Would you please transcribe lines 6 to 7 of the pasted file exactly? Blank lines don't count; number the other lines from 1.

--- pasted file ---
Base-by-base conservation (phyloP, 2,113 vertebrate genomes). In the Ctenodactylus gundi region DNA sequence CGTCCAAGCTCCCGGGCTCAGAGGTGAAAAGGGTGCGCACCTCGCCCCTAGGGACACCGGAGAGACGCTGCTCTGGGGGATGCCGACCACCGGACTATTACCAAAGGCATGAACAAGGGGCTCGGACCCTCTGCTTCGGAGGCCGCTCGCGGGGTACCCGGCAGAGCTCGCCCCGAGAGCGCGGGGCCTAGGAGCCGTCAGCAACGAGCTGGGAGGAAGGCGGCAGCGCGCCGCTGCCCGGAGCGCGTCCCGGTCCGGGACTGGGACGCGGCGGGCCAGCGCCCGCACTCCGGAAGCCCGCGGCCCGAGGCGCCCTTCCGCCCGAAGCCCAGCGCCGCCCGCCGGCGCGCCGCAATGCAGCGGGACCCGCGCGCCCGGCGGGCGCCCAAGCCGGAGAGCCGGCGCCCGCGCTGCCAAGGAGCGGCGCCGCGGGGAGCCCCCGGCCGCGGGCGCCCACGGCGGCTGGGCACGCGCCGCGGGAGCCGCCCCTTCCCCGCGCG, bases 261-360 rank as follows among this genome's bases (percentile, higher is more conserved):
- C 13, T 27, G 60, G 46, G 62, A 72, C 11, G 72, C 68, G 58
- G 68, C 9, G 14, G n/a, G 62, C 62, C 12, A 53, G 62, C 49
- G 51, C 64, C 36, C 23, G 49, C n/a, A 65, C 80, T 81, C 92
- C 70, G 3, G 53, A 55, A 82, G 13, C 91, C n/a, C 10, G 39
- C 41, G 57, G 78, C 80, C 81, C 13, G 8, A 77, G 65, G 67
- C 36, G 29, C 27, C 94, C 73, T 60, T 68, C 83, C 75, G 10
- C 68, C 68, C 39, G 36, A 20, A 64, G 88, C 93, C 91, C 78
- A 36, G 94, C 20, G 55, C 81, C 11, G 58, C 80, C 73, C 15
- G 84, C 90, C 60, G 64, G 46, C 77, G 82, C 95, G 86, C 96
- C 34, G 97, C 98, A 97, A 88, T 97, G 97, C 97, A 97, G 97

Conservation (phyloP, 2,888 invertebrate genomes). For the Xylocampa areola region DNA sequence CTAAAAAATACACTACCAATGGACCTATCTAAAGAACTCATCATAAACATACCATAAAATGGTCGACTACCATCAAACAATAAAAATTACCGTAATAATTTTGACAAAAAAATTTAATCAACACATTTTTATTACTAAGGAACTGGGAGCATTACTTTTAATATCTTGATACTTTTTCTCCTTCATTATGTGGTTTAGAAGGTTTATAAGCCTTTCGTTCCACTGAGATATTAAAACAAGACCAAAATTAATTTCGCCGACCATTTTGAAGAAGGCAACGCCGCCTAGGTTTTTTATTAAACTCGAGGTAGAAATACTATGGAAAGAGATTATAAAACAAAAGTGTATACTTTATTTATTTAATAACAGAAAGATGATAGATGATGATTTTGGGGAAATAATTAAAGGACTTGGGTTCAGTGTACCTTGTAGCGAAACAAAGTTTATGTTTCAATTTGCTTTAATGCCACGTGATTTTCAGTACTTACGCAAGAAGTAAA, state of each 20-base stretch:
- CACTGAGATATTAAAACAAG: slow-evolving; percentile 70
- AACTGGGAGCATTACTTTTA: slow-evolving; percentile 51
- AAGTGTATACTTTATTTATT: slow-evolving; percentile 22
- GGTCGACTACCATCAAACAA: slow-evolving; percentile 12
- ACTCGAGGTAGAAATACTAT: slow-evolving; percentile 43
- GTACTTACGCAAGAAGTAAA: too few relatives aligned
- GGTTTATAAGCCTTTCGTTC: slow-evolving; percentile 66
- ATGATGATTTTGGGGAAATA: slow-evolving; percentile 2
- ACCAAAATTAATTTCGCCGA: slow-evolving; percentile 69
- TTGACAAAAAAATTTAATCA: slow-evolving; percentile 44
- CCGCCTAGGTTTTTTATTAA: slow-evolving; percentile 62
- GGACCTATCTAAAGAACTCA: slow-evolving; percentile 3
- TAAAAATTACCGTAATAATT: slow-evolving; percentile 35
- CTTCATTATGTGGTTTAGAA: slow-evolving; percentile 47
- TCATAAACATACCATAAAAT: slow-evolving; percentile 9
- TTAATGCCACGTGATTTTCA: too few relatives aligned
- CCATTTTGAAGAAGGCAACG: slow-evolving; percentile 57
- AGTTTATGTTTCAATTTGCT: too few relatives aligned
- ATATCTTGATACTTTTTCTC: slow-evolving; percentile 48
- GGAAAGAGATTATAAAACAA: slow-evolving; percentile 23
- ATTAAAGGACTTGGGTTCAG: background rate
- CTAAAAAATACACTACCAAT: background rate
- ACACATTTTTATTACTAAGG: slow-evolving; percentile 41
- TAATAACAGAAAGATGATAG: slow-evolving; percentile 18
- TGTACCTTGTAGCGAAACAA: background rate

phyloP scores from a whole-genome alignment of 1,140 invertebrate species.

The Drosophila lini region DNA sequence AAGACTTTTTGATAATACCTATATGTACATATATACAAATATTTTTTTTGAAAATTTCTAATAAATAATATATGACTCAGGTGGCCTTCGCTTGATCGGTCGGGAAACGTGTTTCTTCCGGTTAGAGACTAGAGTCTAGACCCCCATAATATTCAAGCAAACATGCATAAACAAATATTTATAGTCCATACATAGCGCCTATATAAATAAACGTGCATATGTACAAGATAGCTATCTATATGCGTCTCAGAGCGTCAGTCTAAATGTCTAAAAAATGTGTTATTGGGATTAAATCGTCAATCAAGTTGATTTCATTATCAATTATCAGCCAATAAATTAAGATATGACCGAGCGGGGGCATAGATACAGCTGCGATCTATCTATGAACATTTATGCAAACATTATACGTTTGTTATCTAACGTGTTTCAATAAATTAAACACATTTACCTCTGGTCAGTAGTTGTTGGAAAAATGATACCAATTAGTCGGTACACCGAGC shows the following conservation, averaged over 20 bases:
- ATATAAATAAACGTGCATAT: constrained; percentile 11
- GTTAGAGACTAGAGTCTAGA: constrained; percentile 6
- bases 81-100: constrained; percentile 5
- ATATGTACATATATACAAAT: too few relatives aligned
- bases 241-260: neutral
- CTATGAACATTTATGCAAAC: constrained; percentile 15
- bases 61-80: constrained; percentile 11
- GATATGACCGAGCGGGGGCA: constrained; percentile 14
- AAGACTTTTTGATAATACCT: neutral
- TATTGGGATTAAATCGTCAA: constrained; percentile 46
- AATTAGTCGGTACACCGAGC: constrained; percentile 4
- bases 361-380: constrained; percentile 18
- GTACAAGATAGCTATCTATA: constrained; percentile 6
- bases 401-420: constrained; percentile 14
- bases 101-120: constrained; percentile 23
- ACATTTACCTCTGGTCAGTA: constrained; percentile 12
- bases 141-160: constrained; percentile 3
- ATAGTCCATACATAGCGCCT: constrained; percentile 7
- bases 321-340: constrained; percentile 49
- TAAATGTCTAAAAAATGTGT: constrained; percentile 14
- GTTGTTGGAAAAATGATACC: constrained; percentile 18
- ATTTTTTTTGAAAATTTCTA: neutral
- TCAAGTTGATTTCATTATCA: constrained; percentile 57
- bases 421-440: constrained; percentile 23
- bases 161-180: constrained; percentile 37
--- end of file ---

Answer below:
- C 41, G 57, G 78, C 80, C 81, C 13, G 8, A 77, G 65, G 67
- C 36, G 29, C 27, C 94, C 73, T 60, T 68, C 83, C 75, G 10